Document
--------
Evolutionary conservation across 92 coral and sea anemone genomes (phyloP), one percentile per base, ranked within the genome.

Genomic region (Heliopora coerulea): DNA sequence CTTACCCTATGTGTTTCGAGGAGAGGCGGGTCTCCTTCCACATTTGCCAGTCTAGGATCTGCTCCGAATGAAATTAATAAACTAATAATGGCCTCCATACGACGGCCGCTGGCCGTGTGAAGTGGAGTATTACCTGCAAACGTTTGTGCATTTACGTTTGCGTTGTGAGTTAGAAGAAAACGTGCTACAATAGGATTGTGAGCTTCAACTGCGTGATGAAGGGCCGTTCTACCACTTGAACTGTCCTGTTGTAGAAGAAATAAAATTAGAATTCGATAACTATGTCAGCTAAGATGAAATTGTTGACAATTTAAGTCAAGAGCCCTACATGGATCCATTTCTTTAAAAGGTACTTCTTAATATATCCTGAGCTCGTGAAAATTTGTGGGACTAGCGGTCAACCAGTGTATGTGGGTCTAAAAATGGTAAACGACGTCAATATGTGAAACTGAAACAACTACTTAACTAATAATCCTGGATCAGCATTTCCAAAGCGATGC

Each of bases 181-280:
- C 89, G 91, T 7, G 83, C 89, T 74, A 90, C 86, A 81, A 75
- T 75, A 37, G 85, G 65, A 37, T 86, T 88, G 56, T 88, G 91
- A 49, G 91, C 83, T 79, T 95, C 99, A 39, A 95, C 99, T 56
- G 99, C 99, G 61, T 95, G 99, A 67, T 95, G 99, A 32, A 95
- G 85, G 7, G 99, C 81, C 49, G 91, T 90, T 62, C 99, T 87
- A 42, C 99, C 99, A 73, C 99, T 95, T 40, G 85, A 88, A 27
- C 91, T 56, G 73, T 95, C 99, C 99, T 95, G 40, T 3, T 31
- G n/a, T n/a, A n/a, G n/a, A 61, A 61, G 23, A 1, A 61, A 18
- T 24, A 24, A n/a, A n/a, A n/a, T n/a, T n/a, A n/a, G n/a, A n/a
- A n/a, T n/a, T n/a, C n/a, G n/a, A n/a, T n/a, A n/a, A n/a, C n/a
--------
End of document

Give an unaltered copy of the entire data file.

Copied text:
Evolutionary conservation across 92 coral and sea anemone genomes (phyloP), one percentile per base, ranked within the genome.

Genomic region (Heliopora coerulea): DNA sequence CTTACCCTATGTGTTTCGAGGAGAGGCGGGTCTCCTTCCACATTTGCCAGTCTAGGATCTGCTCCGAATGAAATTAATAAACTAATAATGGCCTCCATACGACGGCCGCTGGCCGTGTGAAGTGGAGTATTACCTGCAAACGTTTGTGCATTTACGTTTGCGTTGTGAGTTAGAAGAAAACGTGCTACAATAGGATTGTGAGCTTCAACTGCGTGATGAAGGGCCGTTCTACCACTTGAACTGTCCTGTTGTAGAAGAAATAAAATTAGAATTCGATAACTATGTCAGCTAAGATGAAATTGTTGACAATTTAAGTCAAGAGCCCTACATGGATCCATTTCTTTAAAAGGTACTTCTTAATATATCCTGAGCTCGTGAAAATTTGTGGGACTAGCGGTCAACCAGTGTATGTGGGTCTAAAAATGGTAAACGACGTCAATATGTGAAACTGAAACAACTACTTAACTAATAATCCTGGATCAGCATTTCCAAAGCGATGC

Each of bases 181-280:
- C 89, G 91, T 7, G 83, C 89, T 74, A 90, C 86, A 81, A 75
- T 75, A 37, G 85, G 65, A 37, T 86, T 88, G 56, T 88, G 91
- A 49, G 91, C 83, T 79, T 95, C 99, A 39, A 95, C 99, T 56
- G 99, C 99, G 61, T 95, G 99, A 67, T 95, G 99, A 32, A 95
- G 85, G 7, G 99, C 81, C 49, G 91, T 90, T 62, C 99, T 87
- A 42, C 99, C 99, A 73, C 99, T 95, T 40, G 85, A 88, A 27
- C 91, T 56, G 73, T 95, C 99, C 99, T 95, G 40, T 3, T 31
- G n/a, T n/a, A n/a, G n/a, A 61, A 61, G 23, A 1, A 61, A 18
- T 24, A 24, A n/a, A n/a, A n/a, T n/a, T n/a, A n/a, G n/a, A n/a
- A n/a, T n/a, T n/a, C n/a, G n/a, A n/a, T n/a, A n/a, A n/a, C n/a